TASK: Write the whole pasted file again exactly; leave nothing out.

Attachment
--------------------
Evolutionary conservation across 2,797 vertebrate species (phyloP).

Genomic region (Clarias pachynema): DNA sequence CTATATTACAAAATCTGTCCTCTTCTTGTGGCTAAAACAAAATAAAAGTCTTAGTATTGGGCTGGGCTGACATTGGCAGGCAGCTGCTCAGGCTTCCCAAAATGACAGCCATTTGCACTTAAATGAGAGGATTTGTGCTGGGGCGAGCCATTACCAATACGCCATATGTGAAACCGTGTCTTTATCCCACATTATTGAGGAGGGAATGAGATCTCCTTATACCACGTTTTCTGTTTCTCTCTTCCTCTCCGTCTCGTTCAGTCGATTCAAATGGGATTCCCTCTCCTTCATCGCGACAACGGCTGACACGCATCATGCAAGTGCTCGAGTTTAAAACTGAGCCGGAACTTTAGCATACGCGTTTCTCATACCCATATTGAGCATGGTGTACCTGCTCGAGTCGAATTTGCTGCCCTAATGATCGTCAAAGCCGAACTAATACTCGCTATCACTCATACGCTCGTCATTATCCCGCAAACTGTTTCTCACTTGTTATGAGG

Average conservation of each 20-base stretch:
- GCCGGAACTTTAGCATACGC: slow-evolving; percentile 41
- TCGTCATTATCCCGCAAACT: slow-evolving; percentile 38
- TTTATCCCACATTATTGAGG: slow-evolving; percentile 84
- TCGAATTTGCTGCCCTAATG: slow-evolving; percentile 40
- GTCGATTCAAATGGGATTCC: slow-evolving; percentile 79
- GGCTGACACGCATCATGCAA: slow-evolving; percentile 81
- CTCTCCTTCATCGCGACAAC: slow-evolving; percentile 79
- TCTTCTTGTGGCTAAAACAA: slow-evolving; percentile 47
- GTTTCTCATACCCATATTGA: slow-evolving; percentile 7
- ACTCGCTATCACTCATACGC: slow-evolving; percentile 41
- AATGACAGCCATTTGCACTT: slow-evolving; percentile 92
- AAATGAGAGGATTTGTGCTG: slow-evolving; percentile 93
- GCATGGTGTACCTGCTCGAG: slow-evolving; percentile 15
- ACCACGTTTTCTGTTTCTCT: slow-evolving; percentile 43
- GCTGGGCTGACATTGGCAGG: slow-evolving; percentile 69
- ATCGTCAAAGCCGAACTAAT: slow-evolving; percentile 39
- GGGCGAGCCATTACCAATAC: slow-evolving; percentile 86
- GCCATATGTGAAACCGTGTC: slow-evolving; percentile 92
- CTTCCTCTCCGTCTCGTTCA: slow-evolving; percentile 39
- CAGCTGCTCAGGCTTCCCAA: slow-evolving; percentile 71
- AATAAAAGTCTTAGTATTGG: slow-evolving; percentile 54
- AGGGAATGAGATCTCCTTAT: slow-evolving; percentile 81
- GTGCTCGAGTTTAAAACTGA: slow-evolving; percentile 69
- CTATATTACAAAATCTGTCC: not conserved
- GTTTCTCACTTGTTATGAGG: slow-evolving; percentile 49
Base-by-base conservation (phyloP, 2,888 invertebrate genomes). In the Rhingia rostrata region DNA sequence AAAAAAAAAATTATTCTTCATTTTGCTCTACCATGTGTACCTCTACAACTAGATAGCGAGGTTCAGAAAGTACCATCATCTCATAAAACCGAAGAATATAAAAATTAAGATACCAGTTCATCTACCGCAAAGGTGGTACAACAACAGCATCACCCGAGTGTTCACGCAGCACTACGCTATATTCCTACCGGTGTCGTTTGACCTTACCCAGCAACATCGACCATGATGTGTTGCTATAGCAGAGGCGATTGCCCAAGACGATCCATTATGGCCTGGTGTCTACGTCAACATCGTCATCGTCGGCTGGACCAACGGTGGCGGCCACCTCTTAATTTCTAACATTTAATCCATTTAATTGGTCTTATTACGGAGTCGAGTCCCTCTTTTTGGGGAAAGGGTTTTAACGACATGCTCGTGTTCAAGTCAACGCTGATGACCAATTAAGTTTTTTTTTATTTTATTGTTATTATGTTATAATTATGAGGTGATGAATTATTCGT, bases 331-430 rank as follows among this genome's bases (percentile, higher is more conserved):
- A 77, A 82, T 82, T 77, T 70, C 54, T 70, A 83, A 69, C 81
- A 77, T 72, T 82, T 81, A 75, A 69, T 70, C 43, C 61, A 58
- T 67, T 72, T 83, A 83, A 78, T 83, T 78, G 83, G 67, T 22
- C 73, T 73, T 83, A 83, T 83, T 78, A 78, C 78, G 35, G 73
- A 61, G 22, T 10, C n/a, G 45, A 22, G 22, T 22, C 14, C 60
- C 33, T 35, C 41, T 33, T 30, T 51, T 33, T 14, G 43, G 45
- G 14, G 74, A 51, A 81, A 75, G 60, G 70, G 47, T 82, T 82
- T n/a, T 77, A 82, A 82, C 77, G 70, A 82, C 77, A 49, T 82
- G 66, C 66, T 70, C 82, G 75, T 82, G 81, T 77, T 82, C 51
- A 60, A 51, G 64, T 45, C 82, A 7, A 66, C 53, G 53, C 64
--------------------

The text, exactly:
Evolutionary conservation across 2,797 vertebrate species (phyloP).

Genomic region (Clarias pachynema): DNA sequence CTATATTACAAAATCTGTCCTCTTCTTGTGGCTAAAACAAAATAAAAGTCTTAGTATTGGGCTGGGCTGACATTGGCAGGCAGCTGCTCAGGCTTCCCAAAATGACAGCCATTTGCACTTAAATGAGAGGATTTGTGCTGGGGCGAGCCATTACCAATACGCCATATGTGAAACCGTGTCTTTATCCCACATTATTGAGGAGGGAATGAGATCTCCTTATACCACGTTTTCTGTTTCTCTCTTCCTCTCCGTCTCGTTCAGTCGATTCAAATGGGATTCCCTCTCCTTCATCGCGACAACGGCTGACACGCATCATGCAAGTGCTCGAGTTTAAAACTGAGCCGGAACTTTAGCATACGCGTTTCTCATACCCATATTGAGCATGGTGTACCTGCTCGAGTCGAATTTGCTGCCCTAATGATCGTCAAAGCCGAACTAATACTCGCTATCACTCATACGCTCGTCATTATCCCGCAAACTGTTTCTCACTTGTTATGAGG

Average conservation of each 20-base stretch:
- GCCGGAACTTTAGCATACGC: slow-evolving; percentile 41
- TCGTCATTATCCCGCAAACT: slow-evolving; percentile 38
- TTTATCCCACATTATTGAGG: slow-evolving; percentile 84
- TCGAATTTGCTGCCCTAATG: slow-evolving; percentile 40
- GTCGATTCAAATGGGATTCC: slow-evolving; percentile 79
- GGCTGACACGCATCATGCAA: slow-evolving; percentile 81
- CTCTCCTTCATCGCGACAAC: slow-evolving; percentile 79
- TCTTCTTGTGGCTAAAACAA: slow-evolving; percentile 47
- GTTTCTCATACCCATATTGA: slow-evolving; percentile 7
- ACTCGCTATCACTCATACGC: slow-evolving; percentile 41
- AATGACAGCCATTTGCACTT: slow-evolving; percentile 92
- AAATGAGAGGATTTGTGCTG: slow-evolving; percentile 93
- GCATGGTGTACCTGCTCGAG: slow-evolving; percentile 15
- ACCACGTTTTCTGTTTCTCT: slow-evolving; percentile 43
- GCTGGGCTGACATTGGCAGG: slow-evolving; percentile 69
- ATCGTCAAAGCCGAACTAAT: slow-evolving; percentile 39
- GGGCGAGCCATTACCAATAC: slow-evolving; percentile 86
- GCCATATGTGAAACCGTGTC: slow-evolving; percentile 92
- CTTCCTCTCCGTCTCGTTCA: slow-evolving; percentile 39
- CAGCTGCTCAGGCTTCCCAA: slow-evolving; percentile 71
- AATAAAAGTCTTAGTATTGG: slow-evolving; percentile 54
- AGGGAATGAGATCTCCTTAT: slow-evolving; percentile 81
- GTGCTCGAGTTTAAAACTGA: slow-evolving; percentile 69
- CTATATTACAAAATCTGTCC: not conserved
- GTTTCTCACTTGTTATGAGG: slow-evolving; percentile 49
Base-by-base conservation (phyloP, 2,888 invertebrate genomes). In the Rhingia rostrata region DNA sequence AAAAAAAAAATTATTCTTCATTTTGCTCTACCATGTGTACCTCTACAACTAGATAGCGAGGTTCAGAAAGTACCATCATCTCATAAAACCGAAGAATATAAAAATTAAGATACCAGTTCATCTACCGCAAAGGTGGTACAACAACAGCATCACCCGAGTGTTCACGCAGCACTACGCTATATTCCTACCGGTGTCGTTTGACCTTACCCAGCAACATCGACCATGATGTGTTGCTATAGCAGAGGCGATTGCCCAAGACGATCCATTATGGCCTGGTGTCTACGTCAACATCGTCATCGTCGGCTGGACCAACGGTGGCGGCCACCTCTTAATTTCTAACATTTAATCCATTTAATTGGTCTTATTACGGAGTCGAGTCCCTCTTTTTGGGGAAAGGGTTTTAACGACATGCTCGTGTTCAAGTCAACGCTGATGACCAATTAAGTTTTTTTTTATTTTATTGTTATTATGTTATAATTATGAGGTGATGAATTATTCGT, bases 331-430 rank as follows among this genome's bases (percentile, higher is more conserved):
- A 77, A 82, T 82, T 77, T 70, C 54, T 70, A 83, A 69, C 81
- A 77, T 72, T 82, T 81, A 75, A 69, T 70, C 43, C 61, A 58
- T 67, T 72, T 83, A 83, A 78, T 83, T 78, G 83, G 67, T 22
- C 73, T 73, T 83, A 83, T 83, T 78, A 78, C 78, G 35, G 73
- A 61, G 22, T 10, C n/a, G 45, A 22, G 22, T 22, C 14, C 60
- C 33, T 35, C 41, T 33, T 30, T 51, T 33, T 14, G 43, G 45
- G 14, G 74, A 51, A 81, A 75, G 60, G 70, G 47, T 82, T 82
- T n/a, T 77, A 82, A 82, C 77, G 70, A 82, C 77, A 49, T 82
- G 66, C 66, T 70, C 82, G 75, T 82, G 81, T 77, T 82, C 51
- A 60, A 51, G 64, T 45, C 82, A 7, A 66, C 53, G 53, C 64